The slide clicks into place like a screen from an early 2000s video game, the audience peering over a contested valley through the perch of a tank commander.

Another click, and the unknown tanks and infantry are clear, as our tank-commanding avatar holds a tablet with the enemy positions illuminated in red. Finding these enemies are an array of systems, from satellites to drone swarms to uncrewed reconnaissance vehicles on the ground.

Another click, and the hostile forces on the screen are replaced by scorch marks, the tank commander’s tablet illuminated with the range of strikes called in from air and land forces.

At the Army Autonomy and Artificial Intelligence Symposium & Exposition, put on by the Association of the United States Army, PowerPoint imitates video game imitating war. Panelists here in Detroit spoke to a packed hall about how, exactly, they were hoping robotics, autonomy, and AI could change the battlefields of the future.

While it exists in simulations and in games, perfect information on a battlefield remains an impossibility. Creating a “red force tracker;” that is, an intelligence collection process that provides real time information on where enemies are at all times, is a technological fantasy. But it is one that could get closer to reality with autonomous robots scouting and providing information. This would take a great degree of information synthesis and distillation at the point of collection to work.

So how to get there? Not bound to the technology of today, panelist Armin Krishnan, author of the book “Killer Robots: Legality and Ethicality of Autonomous Weapons” drafted something of a conceptual wishlist for the robots of future wars.

Looking to the 2030s and beyond, Krishnan pictured all-electric vehicles, thanks to the lower logistical burden and fewer moving parts of an electric vehicle. To maximize electricity as the sole resource of the machine, he suggested weapons that don’t jam (think electromagnetic rail guns or directed energy weapons). These weapons, drawing on battery power, could allow vehicles to travel a range orders of magnitude greater than what is available today.

Rather than remote-control or teleoperated machines, Krishnan imagined future machines as autonomous enough to require little human supervision, employ complex tactics, and to allow for a high degree of coordination with little need for communication.

“They would work as an extension of the soldier’s self or body,” said Krishnan. The best way to control "unmanned systems would be through brain computer interfaces, to take advantage of superior human cognitive abilities and combine [them] with the speed and precision of machines.”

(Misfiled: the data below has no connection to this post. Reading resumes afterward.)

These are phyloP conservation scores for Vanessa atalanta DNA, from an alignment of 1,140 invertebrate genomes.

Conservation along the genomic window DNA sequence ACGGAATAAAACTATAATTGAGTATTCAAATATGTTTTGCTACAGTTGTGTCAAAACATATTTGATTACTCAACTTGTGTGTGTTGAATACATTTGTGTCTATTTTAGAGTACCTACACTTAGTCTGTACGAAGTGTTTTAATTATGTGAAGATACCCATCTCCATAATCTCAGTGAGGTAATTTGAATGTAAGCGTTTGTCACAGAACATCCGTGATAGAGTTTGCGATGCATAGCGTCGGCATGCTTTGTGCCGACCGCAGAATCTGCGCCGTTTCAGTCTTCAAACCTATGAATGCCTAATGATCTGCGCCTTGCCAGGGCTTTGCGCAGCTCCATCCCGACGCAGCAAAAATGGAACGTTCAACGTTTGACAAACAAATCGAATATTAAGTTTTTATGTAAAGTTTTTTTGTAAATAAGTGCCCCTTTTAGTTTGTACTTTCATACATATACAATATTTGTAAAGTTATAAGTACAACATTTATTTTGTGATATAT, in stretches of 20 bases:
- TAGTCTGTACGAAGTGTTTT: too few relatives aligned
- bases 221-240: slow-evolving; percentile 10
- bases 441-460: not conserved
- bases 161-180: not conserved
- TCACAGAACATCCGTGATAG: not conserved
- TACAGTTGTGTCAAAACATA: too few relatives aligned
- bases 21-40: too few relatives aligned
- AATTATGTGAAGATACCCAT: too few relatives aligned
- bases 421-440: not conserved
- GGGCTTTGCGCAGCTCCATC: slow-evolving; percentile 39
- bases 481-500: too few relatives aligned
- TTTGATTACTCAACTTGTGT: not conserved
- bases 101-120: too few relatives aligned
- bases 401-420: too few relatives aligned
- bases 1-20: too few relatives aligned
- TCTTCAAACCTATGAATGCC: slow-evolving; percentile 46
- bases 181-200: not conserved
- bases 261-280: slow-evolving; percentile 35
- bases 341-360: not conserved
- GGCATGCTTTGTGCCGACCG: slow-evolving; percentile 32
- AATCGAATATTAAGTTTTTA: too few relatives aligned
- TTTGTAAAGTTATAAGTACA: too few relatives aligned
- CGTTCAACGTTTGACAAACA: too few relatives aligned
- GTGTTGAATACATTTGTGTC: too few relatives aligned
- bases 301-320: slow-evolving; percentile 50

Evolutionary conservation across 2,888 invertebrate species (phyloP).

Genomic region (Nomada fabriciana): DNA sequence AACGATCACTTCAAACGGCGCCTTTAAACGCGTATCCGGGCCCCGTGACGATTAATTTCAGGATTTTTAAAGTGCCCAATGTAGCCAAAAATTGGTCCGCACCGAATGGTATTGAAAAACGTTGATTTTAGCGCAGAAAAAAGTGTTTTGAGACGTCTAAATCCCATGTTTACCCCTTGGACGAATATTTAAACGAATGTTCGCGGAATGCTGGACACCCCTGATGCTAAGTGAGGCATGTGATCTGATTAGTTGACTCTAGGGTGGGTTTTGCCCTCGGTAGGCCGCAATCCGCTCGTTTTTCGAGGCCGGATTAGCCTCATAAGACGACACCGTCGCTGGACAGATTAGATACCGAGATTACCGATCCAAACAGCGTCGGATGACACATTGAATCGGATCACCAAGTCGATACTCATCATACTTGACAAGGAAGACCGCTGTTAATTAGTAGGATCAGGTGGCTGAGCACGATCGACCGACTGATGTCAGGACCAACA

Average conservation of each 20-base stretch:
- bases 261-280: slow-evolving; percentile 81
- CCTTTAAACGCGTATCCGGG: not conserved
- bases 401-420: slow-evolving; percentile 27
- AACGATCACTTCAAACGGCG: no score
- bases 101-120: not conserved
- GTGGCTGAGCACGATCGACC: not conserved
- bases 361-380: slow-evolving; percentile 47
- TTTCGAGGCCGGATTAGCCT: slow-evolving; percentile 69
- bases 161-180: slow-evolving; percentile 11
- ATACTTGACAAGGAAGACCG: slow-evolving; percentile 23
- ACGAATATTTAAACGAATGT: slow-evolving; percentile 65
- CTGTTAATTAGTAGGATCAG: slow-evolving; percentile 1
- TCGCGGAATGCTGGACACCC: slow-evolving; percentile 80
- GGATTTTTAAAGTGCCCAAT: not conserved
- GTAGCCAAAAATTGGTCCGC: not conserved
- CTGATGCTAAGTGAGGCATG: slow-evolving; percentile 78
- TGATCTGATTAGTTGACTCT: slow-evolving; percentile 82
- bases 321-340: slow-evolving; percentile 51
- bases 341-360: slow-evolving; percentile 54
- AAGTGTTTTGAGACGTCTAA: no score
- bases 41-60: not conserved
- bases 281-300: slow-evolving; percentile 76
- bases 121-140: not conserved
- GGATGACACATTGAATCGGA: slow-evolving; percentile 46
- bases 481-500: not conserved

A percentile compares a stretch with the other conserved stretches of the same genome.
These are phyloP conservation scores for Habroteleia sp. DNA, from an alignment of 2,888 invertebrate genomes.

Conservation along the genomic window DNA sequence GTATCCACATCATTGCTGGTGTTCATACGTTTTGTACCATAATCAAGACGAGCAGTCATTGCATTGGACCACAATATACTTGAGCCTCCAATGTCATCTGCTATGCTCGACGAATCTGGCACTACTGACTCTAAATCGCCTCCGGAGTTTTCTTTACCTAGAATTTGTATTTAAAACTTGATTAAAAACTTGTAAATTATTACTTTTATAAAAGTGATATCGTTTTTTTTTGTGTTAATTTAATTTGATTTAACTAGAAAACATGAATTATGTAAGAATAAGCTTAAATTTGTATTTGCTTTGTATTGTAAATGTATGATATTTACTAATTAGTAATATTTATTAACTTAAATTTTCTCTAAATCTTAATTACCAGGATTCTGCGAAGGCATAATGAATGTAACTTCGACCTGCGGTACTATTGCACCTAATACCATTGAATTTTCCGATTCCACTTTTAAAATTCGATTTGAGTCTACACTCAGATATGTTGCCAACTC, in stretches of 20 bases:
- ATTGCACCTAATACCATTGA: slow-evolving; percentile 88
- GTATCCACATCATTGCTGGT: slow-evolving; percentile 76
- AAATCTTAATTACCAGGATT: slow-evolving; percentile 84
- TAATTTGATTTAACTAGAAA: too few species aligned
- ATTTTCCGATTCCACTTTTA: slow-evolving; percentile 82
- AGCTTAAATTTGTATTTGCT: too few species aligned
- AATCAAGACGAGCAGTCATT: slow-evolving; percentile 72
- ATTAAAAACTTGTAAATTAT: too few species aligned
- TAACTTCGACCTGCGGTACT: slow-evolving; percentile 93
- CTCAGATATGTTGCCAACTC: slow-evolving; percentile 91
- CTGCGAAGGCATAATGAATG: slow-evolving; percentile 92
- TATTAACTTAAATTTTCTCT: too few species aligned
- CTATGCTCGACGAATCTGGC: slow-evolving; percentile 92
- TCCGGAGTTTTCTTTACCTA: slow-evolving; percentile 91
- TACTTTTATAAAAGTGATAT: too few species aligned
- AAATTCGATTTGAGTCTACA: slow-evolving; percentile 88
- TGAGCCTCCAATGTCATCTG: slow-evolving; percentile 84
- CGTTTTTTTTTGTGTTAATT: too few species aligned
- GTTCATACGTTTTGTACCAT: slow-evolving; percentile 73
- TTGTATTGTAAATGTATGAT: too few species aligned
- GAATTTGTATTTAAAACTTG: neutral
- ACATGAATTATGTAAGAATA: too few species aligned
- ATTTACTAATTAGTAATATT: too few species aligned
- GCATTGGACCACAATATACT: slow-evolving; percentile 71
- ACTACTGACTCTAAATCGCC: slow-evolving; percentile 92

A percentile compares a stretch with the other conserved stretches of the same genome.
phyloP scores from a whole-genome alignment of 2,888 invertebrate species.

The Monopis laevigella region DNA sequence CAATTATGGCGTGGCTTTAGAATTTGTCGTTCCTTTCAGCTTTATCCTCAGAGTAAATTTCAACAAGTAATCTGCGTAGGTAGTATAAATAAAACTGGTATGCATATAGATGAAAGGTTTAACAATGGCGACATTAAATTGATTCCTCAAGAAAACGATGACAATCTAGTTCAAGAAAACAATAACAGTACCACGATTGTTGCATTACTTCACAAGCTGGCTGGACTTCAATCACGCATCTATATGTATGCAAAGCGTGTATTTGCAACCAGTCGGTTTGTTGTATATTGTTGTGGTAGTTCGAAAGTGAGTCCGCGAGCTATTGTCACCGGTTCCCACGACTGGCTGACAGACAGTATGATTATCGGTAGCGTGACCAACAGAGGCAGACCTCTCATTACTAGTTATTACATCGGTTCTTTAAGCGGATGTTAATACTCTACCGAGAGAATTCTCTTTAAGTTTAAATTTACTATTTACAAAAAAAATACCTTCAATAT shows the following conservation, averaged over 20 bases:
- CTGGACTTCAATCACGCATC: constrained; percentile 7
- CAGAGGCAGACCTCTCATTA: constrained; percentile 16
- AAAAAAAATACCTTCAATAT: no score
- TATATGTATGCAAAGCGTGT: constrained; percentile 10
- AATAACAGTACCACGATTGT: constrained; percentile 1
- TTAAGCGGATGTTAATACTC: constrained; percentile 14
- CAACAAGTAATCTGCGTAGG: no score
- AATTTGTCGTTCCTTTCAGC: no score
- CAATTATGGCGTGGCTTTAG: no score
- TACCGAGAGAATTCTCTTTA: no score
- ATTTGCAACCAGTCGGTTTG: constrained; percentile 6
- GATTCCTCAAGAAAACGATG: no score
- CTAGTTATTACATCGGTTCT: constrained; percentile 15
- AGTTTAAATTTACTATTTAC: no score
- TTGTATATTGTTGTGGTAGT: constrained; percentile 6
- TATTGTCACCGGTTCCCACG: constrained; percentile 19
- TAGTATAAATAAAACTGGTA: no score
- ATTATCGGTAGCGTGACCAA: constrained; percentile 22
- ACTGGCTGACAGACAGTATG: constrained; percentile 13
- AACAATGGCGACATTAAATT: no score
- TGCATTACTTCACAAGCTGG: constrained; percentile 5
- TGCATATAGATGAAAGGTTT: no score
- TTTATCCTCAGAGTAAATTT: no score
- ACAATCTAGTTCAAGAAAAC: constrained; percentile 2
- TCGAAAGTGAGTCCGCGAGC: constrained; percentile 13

That brain-machine interface may conjure images of electrode-helmeted soldiers with furrowing brows to directly steer a robot, and while that scenario is not implausible, there are other ways to get computers to interpret commands from humans as well as humans do.

“If we want to reduce cognitive load, we have to get the equivalent of Siri for robots,” said Robert W. Sadowski, chief roboticist for the Army’s Tank Automotive Research, Development and Engineering Center. “We have to get the same interaction from a human-computer interface that a tank commander has with its driver, where it can maneuver in that space.”

That means not just language processing skills, but even the ability to interpret gestures, and to do all of this while being commanded by a human, but not piloted by one.

“At the end of that process, I need to have hand and arm gestures understood as well,” said Sadowski. “And it has to maneuver by itself in restricted terrain, because I don’t want to have to take have the fire team out to do teleoperations.”

Think back to the example of the tablet-commanded robot scouts and called-in strikes earlier. This is a vision of military command where a human sits at the center of an autonomous body of sensors, perhaps gives them objectives but not specific targets, and then lets the machines process information to convert objects recorded with cameras into coordinates for where airplanes and artillery should place explosives. It’s a vision of war almost as seamless as a round of StarCraft or Command & Conquer, real time strategy moved from idle amusement to battlefield practice.

Almost as seamless.

Kelsey Atherton blogs about military technology for C4ISRNET, Fifth Domain, Defense News, and Military Times. He previously wrote for Popular Science, and also created, solicited, and edited content for a group blog on political science fiction and international security.

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